Thursday, April 23, 2015

Hubble Turns 25: Our Top 5 Images and an Anniversary Reveal

The Hubble Space Telescope turns 25 tomorrow and like many other science organizations, we've compiled a list of some of our favorite Hubble images over the years. Stay tuned to the bottom where we will reveal the official 25th anniversary image, unveiled by NASA and ESA just a few hours ago.

1. Mystic Mountain

Credit: NASA, ESA, and M. Livio and the Hubble 20th Anniversary Team (STScI)
The Hubble team revealed this striking image of a stellar nursery on the 20th anniversary of the telescope. Reminiscent of the famous "Pillars of Creation" image, this view shows a star-forming pillar in the Carina Nebula. At the tips of the columns, new stars are being formed from the gravitational collapse of dense regions of gas and dust. Once the pressure in the core of the new star is high enough, nuclear fusion will begin and the star will ignite, blowing away the leftover material nearby. 
I particularly love this image because of the twin jets visible at the very tip of the highest pillar. These jets are common as the collapsing newborn star continues to accrete material. They can extend for light years and create strong shock waves in the surrounding material.

2. Black Eye Galaxy

Credit: NASA and The Hubble Heritage Team (AURA/STScI)
This Janus-faced spiral galaxy is fittingly known as the Black Eye galaxy (M64). The dark "bruising" is caused a high density of dust that absorbs visible light and may indeed be from a cosmic tussle. Additional clues come from the surprising observation that the outer arms of the galaxy rotate in the opposite direction from the inner arms. The complex motions are thought to be the result of a collision of two galaxies perhaps a billion years ago.

Hubble has been instrumental in revealing the complexity of galaxy mergers across the universe, a process that is key to galaxy growth and evolution.

3. Black Hole Whirlpool

Credit: L. Ferrarese (Johns Hopkins University) and NASA
This image is one of the best views we have of the dusty whirlpool of material that feeds supermassive black holes in the centers of galaxies. The spiral "accretion disk" shown here is 800 light years across and the black hole itself is hidden away in the dusty maelstrom core. The entire disk lies in the center of galaxy NGC 4261 in the constellation Virgo.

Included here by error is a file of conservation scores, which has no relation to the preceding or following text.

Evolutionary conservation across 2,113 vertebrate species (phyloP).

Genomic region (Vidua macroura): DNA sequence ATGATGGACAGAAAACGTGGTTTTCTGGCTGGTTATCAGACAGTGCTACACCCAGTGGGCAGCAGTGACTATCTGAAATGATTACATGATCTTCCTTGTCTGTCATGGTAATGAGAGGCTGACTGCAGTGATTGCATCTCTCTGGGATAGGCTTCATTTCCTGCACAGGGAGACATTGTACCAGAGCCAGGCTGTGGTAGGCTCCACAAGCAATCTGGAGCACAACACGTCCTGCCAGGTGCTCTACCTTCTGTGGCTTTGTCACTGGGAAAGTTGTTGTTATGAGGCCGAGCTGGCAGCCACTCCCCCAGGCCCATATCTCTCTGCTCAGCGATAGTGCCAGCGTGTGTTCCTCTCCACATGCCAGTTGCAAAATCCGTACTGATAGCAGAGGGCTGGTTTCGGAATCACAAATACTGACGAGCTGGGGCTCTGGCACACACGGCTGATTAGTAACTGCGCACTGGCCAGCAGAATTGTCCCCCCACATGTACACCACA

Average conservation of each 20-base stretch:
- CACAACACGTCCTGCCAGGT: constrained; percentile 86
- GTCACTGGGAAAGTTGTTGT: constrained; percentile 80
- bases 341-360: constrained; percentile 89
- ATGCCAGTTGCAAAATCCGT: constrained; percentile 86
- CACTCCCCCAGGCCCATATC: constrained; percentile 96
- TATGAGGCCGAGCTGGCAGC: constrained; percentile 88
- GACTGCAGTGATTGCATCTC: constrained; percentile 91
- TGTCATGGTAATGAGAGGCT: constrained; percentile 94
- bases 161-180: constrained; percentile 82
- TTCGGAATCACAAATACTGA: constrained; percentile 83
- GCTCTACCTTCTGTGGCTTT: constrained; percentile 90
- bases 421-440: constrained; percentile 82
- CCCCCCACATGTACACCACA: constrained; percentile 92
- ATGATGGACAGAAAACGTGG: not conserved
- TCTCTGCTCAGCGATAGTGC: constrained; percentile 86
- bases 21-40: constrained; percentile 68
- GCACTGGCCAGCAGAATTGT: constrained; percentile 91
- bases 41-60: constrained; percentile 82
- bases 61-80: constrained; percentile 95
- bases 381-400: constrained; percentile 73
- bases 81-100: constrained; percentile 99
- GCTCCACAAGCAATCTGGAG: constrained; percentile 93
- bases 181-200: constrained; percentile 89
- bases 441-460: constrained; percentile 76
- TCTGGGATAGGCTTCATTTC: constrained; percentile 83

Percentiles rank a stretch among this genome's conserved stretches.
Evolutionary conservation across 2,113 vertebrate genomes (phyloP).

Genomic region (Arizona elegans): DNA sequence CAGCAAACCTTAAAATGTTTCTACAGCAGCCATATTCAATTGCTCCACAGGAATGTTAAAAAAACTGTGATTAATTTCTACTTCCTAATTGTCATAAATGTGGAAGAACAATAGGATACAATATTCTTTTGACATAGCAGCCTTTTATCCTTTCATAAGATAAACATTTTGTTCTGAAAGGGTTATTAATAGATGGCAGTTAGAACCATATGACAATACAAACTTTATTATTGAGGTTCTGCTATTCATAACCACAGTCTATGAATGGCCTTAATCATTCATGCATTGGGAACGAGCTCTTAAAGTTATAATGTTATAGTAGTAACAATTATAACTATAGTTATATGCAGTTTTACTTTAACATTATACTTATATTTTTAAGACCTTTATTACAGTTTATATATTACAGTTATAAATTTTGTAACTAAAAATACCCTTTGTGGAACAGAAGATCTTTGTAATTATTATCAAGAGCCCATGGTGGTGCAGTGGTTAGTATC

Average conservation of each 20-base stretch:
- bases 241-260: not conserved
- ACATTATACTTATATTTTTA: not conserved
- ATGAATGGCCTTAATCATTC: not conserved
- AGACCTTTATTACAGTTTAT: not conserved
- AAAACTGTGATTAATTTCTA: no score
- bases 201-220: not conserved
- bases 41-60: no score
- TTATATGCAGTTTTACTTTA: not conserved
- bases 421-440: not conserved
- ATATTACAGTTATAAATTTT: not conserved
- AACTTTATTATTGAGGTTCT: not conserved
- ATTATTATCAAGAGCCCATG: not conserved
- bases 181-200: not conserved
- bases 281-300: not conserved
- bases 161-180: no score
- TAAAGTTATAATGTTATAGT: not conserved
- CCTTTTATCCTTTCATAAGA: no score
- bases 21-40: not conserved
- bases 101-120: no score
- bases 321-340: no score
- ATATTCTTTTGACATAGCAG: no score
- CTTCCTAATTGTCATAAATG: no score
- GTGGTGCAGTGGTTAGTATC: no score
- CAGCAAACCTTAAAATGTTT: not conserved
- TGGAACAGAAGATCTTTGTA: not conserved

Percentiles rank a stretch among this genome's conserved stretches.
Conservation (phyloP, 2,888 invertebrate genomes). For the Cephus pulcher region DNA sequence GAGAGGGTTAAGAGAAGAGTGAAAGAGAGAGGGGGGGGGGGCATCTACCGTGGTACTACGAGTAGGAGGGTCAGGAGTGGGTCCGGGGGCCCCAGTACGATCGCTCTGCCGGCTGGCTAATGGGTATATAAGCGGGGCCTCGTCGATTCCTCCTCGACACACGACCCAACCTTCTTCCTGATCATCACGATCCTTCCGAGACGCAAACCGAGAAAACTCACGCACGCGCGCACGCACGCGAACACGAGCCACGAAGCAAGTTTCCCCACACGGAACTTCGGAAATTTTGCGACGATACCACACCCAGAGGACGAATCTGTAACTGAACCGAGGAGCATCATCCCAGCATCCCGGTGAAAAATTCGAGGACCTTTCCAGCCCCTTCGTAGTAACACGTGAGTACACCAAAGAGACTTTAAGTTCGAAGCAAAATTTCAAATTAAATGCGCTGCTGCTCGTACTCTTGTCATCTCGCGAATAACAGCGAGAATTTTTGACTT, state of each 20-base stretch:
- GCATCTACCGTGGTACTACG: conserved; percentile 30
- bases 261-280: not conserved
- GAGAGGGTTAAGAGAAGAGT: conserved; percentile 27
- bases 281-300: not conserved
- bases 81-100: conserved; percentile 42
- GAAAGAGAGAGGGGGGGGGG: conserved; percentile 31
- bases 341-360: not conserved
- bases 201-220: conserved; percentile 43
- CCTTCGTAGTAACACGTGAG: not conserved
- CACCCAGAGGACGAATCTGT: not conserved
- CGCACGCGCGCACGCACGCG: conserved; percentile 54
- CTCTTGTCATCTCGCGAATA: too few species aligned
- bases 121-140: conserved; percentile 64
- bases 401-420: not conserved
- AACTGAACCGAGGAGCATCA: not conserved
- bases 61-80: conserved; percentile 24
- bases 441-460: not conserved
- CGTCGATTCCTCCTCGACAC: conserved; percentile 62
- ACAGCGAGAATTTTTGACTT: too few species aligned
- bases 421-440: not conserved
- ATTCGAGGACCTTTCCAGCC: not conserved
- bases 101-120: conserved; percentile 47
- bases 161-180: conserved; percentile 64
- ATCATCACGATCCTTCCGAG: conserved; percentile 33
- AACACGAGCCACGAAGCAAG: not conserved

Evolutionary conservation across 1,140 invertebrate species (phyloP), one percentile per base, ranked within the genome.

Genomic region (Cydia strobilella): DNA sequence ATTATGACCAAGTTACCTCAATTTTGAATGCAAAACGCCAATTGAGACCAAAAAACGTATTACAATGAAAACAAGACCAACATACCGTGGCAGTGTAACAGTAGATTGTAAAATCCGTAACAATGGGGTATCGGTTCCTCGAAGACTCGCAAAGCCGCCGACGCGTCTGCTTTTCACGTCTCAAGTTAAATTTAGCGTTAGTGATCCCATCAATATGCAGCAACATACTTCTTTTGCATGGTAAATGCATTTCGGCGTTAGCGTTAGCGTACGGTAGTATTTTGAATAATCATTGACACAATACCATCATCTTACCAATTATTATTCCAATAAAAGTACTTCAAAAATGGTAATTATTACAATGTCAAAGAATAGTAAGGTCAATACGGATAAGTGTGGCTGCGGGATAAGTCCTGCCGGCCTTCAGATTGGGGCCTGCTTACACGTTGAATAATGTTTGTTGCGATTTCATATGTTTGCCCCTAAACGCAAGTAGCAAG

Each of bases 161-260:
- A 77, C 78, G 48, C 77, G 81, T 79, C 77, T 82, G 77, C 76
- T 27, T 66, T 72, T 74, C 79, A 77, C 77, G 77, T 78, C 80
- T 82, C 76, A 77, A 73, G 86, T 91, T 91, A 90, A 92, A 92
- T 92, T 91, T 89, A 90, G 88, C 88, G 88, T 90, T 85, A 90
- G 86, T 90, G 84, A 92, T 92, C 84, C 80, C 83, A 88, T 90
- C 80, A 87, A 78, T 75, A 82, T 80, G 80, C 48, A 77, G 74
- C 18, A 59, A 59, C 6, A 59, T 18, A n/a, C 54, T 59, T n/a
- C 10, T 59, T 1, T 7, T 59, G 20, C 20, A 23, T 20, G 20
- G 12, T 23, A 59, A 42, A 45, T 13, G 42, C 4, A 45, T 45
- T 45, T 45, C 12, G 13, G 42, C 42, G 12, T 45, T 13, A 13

The physics of the plasma around black holes is still poorly understood and high-resolution images like this can help shed light on the extreme dynamics that can light up galaxies and power relativistic jets of plasma that extend hundreds of thousands of light years away from the black hole.

5. Pluto

Credit: NASA, ESA, and M. Buie (Southwest Research Institute)

































The New Horizons mission is currently approaching Pluto and just released the first color image of Pluto and its moon Charon from a mere 71 million miles away.

But long before New Horizons, Hubble created this series of images detailing the rotating surface of Pluto, taken from 2002 to 2003. At the time these were the most detailed images of the surface structure of Pluto, hinting at large-scale features that may be craters or mountains. That Hubble could image these features at all is remarkable, akin to resolving the features on a soccer ball from 40 miles away.
On July 14th, New Horizons will fly within 6,200 miles of Pluto and send back much higher-resolution surface maps of this mysterious dwarf planet.

5. Hubble Deep Field

Credit: R. Williams (STScI), the Hubble Deep Field Team and NASA







































No list of Hubble images would seem complete without this iconic image of deep space, known as the Hubble Deep Field.

The story I was told in my undergraduate astronomy courses was that astronomers wanted to point Hubble in the darkest part of the night sky to see what they could find. In December 1995, Hubble stared for ten days at an "empty" region of space just above the Big Dipper constellation. The area of the sky was no bigger than a tennis ball viewed from a hundred meters away, which meant that there were only a couple foreground stars from our own galaxy in view. Every other point of light in the Hubble Deep Field image is a galaxy, each with billions of stars of their own.

This image, and the subsequent deep field images over the years, highlights the vastness and diversity of space like no other photograph.

Hubble 25th Anniversary Image

NASA and ESA have just announced the image that marks the 25th anniversary, which they describe as a "glittering tapestry of young stars flaring to life". This image shows the Westerlund 2 star cluster, 20,000 light years away in the Carina constellation.

Credit: Image credit: NASA, ESA, the Hubble Heritage Team (STScI/AURA), A. Nota (ESA/STScI), and the Westerlund 2 Science Team
Similar to the Mystic Mountain image that marked the 20th anniversary, this image highlights every stage of the young star life cycle in one view. The tight cluster of red stars in the center of the image are a group of young stars only about two million years old. The pressure from the intense starlight and stellar winds is blowing away the surrounding gas and dust, revealing dense columns that form the breeding ground for new stars. In the background, a variety of older blue and orange stars are also visible.

Happy 25th Hubble!


--
By Tamela Maciel, also known as "pendulum"

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